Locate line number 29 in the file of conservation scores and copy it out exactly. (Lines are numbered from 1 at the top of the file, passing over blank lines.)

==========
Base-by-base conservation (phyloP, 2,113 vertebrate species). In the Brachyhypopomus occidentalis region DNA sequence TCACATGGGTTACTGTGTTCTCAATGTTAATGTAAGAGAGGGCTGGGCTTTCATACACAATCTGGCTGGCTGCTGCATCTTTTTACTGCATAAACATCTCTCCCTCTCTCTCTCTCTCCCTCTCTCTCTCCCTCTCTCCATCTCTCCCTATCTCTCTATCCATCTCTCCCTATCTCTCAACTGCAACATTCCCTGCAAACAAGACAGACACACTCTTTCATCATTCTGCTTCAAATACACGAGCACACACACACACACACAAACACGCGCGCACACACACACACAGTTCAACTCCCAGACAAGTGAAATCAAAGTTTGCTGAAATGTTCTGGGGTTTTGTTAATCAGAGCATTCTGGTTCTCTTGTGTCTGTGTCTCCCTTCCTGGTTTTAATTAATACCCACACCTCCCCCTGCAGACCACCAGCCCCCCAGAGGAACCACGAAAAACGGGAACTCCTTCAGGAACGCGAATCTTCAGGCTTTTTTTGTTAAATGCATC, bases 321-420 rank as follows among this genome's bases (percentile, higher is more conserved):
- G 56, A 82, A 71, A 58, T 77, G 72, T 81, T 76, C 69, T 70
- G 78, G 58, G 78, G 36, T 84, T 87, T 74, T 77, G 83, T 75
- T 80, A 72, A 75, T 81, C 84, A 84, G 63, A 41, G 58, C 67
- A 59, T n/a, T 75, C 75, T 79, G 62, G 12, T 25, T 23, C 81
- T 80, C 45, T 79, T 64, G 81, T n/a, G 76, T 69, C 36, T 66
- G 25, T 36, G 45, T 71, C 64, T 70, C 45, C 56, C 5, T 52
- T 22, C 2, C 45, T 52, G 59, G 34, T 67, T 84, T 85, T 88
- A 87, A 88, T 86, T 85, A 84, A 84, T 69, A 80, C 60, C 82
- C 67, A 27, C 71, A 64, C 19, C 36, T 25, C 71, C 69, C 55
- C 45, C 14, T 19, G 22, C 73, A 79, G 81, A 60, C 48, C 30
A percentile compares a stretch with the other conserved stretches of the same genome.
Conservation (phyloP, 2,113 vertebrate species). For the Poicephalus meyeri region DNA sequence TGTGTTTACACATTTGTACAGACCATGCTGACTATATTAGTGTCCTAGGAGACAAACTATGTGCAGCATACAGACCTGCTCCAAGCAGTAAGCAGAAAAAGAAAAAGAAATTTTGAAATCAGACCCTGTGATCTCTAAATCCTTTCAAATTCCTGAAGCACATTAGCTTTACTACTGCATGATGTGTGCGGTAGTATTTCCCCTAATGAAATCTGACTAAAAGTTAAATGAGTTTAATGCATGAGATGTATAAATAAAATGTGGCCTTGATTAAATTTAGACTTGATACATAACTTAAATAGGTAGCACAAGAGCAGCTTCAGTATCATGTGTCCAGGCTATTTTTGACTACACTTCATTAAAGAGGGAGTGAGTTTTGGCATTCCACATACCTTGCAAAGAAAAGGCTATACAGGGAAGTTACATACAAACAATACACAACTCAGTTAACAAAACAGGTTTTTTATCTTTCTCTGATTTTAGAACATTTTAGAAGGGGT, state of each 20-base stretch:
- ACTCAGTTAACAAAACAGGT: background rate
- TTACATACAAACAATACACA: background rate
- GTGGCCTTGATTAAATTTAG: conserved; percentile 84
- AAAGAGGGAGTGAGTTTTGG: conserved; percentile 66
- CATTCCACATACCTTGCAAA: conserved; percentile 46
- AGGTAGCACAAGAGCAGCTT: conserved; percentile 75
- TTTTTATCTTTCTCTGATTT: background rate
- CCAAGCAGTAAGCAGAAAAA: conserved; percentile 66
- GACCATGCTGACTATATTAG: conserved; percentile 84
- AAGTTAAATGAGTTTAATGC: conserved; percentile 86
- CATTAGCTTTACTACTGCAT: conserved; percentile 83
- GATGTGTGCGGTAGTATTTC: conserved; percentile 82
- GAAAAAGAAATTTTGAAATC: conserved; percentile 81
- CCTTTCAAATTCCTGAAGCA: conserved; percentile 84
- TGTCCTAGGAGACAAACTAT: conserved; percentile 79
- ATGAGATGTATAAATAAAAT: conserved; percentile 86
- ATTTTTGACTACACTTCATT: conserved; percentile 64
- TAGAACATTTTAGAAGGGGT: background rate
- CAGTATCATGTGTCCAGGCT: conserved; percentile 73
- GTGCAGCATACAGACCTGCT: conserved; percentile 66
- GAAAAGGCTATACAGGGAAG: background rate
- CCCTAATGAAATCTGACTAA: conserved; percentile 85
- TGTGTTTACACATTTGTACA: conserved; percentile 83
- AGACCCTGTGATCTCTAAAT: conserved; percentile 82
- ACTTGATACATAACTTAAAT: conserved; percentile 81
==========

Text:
- ATGAGATGTATAAATAAAAT: conserved; percentile 86